Department of Biological Sciences
- General Information
- Degree Requirements for the Major in Biology
- Degree Requirements for the Faculty-Initiated Interdisciplinary Major with a Concentration in Human Biology
- Degree Requirements for the Faculty-Initiated Interdisciplinary Major with a Concentration in Biochemistry and Molecular Biology
- Honors Program
- Combined B.S./M.S. Program
- Joint Seven-Year Biology/ Optometry Program
Distinguished Teaching Professors
Stephen C. Brown, Ph.D.
University of Michigan
Helmut V. B. Hirsch, Ph.D.
John S. Mackiewicz, Ph.D.
Kenneth P. Able, Ph.D.
University of Georgia
Jerram L. Brown, Ph.D.
University of California, Berkeley
Richard P. Cunningham, Ph.D.
Johns Hopkins University
Helen T. Ghiradella, Ph.D.
University of California, Santa Barbara
Colin S. Izzard, Ph.D.
Cambridge University (England)
Jon W. Jacklet, Ph.D.
University of Oregon
Joseph P. Mascarenhas, Ph.D.
University of California, Berkeley
Paulette McCormick, Ph.D.
University at Albany
Albert J. T. Millis, Ph.D.
University of Pennsylvania
John T. Schmidt, Ph.D.
University of Michigan
David A. Shub, Ph.D.
Massachusetts Institute of Technology
Daniel L. Wulff, Ph.D. (Collins Fellow)
California Institute of Technology
Richard S. Zitomer, Ph.D.
University of Pennsylvania
Dmitry A. Belostotsky, Ph.D.
Ukraine Academy of Sciences
Thomas B. Caraco, Ph.D.
Gary S. Kleppel, Ph.D.
Gregory Lnenicka, Ph.D.
University of Virginia, Charlottesville
Robert Osuna, Ph.D.
University of Michigan
George Robinson, Ph.D.
University of California, Davis
Caro-Beth Stewart, Ph.D.
University of California, Berkeley
Ben G. Szaro, Ph.D.
John Hopkins University
Sho-Ya Wang, Ph.D.
State University of New York at Stony Brook
University of Bombay, Ph.D.
Jeffrey L. Travis, Ph.D.
Suzannah Bliss Tieman, Ph.D.
Adjuncts (estimated): 41
Teaching Assistants (estimated): 26
The objective of the department is to provide the undergraduate student with a broad background in the biological sciences and adequate supporting strength in the physical sciences. Accordingly, most of the B.S. programs listed here are structured around a combined major/minor sequence.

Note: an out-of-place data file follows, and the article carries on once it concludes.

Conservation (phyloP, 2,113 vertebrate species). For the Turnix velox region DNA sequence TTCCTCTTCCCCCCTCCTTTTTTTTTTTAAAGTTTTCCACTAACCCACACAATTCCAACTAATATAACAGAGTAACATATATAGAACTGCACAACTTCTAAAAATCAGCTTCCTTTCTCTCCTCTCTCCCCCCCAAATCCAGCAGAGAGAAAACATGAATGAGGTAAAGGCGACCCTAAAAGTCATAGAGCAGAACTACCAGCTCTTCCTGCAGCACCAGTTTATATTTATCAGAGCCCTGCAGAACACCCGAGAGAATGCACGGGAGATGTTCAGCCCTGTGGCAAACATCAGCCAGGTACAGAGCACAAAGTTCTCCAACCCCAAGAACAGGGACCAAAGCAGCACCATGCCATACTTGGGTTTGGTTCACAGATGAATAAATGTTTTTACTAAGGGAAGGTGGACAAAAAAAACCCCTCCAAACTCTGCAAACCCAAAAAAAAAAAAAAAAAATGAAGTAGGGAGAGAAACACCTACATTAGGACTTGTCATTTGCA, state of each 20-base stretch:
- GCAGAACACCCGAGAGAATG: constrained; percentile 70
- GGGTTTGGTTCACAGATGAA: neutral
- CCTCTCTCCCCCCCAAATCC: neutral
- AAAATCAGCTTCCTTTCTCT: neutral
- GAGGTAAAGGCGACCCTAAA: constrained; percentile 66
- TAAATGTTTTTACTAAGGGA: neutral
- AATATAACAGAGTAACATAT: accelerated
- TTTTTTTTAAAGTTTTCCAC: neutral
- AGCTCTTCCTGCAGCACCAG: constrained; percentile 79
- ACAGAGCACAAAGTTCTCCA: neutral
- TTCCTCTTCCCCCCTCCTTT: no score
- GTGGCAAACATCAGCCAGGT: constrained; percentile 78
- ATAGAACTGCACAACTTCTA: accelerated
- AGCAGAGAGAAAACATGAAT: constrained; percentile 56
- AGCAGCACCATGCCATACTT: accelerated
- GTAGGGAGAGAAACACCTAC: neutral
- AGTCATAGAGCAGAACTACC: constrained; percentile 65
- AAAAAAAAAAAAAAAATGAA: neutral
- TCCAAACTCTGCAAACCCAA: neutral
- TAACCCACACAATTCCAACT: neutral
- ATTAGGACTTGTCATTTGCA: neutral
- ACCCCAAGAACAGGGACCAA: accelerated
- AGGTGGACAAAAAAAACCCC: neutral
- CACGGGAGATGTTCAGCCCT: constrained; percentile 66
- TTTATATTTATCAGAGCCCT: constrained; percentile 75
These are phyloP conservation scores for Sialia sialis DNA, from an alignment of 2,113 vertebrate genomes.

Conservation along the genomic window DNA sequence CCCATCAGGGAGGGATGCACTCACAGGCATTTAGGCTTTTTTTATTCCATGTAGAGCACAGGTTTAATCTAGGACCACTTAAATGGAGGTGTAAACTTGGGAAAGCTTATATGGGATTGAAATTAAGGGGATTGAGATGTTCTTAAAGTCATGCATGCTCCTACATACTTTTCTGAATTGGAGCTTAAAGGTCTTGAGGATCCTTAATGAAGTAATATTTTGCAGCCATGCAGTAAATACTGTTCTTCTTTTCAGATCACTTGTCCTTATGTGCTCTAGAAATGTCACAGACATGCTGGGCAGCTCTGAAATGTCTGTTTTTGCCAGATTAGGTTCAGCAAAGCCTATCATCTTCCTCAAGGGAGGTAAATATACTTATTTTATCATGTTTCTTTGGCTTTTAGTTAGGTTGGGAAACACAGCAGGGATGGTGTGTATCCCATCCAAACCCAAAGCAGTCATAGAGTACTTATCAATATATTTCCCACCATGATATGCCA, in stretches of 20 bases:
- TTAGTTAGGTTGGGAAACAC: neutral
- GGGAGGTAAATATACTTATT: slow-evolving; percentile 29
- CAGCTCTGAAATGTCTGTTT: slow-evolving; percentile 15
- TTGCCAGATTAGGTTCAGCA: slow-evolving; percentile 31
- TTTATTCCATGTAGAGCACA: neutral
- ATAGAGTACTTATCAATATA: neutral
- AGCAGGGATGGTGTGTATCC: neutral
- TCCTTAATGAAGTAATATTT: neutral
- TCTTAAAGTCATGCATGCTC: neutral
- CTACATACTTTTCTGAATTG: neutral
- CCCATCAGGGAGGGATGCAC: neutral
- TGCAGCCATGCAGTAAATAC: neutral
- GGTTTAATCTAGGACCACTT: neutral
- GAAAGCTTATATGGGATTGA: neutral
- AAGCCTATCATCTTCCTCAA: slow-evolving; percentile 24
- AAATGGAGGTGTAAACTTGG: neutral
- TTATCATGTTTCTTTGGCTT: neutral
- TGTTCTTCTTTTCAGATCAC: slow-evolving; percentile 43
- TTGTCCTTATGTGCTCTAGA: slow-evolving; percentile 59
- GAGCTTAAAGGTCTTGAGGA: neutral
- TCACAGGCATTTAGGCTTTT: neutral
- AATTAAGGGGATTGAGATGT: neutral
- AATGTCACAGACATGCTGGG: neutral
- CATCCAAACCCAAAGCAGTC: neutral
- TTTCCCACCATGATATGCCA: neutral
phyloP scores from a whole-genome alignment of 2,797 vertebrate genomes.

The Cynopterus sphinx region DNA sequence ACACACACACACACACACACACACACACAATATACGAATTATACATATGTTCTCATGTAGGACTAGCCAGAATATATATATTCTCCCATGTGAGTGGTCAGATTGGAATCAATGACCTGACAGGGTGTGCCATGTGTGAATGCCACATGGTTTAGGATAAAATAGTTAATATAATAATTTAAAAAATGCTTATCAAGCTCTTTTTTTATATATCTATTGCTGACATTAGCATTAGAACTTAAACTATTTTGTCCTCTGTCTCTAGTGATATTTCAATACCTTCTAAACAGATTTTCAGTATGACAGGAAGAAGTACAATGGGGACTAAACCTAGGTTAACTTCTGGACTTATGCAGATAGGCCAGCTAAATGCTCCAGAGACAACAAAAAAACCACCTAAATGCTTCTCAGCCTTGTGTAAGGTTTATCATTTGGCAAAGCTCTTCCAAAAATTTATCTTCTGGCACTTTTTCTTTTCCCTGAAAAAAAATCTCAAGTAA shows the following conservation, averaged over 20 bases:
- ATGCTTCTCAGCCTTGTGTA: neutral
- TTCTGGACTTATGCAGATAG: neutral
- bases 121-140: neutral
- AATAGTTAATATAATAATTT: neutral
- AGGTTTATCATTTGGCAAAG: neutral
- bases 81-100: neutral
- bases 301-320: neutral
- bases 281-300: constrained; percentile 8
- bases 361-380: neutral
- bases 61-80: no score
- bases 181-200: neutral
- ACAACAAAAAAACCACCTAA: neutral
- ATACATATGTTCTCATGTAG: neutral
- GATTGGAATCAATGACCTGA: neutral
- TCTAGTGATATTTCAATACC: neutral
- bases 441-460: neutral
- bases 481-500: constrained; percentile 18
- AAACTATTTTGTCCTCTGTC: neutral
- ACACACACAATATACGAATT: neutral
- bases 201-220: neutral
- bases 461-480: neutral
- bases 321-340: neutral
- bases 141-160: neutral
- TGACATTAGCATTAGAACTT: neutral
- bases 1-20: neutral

The department also offers programs leading to the M.S. and the Ph.D. in which the graduate student is able to obtain an in-depth professional education in one of several more restricted areas of biological sciences.
The B.A., which specifies the major only and requires a separate minor sequence outside science and mathematics, is designed with the aims of the liberal or fine arts students in mind and as such is not intended for the professional biologist or teacher. The B.S. programs provide a strong background for further study either in graduate school or medicine and prepare the student for secondary school teaching and a variety of careers in biology at the technical level. Graduates with a B.S. degree often find technical-level positions with pharmaceutical companies or as research assistants in grant-related positions. Those who go on to graduate or professional school have a wide array of career opportunities in research, health fields, and business.
Degree Requirements for the Major in Biology
General Program B.A.: Major sequence consisting of a minimum of 36 credits.
Required courses are: A Bio 110F or 110N, 111N, 212; A Chm 120N, 121N, 122A, 122B; and 16 additional credits of biology major electives including two courses which are partially or exclusively laboratory courses. A Bio 399, 399Z, 499, and 499Z may contribute up to a total of 4 credits of non-laboratory major elective credit. Courses that do not yield credit toward the major are indicated in the individual bulletin descriptions. Major electives must be selected so that a total of 12 credits at the 300 level or above is included in the major. The minor sequence will consist of a minimum of 18 credits. The student may not have a minor in: atmospheric science, biology, chemistry, computer science, electronics, geology, mathematics, physics, or statistics.
Bachelor of Arts in Biology Requirements
A Bio 110F& 111N 8 A Bio 212 4 Chemistry 8 Subtotal 20 Additional credits in biology 16 Total 36 Plus nonscience/math minor 18-24
General Program B.S.: Combined major and minor sequence consisting of a minimum of 66 credits.
Required courses: A Bio 110F or 110N, 111N, 212, 365, 402; A Phy 105N, 106, 108N, 109; 6 credits in mathematics exclusive of A Mat 100, 101, 102N, 103, 105, 110; and A Chm 120N, 121N, 122A, 122B, 216A, 216B, 217A, 217B.
18 additional credits in biology are also required, and must include at least 3 laboratory courses. At least one course must be selected from each of the following areas:
- Molecular-Cell Biology: A Bio 214, 217, 312, 314, 366, 412
- Development-Function: A Bio 303, 317, 335, 341, 406, 410, 420, 421, 422, 441, 460
- Ecology-Behavior-Diversity: A Bio 308, 316, 319, 319Z, 320, 321, 325, 326, 409, 442, 432, 436, 442, 443, and 444.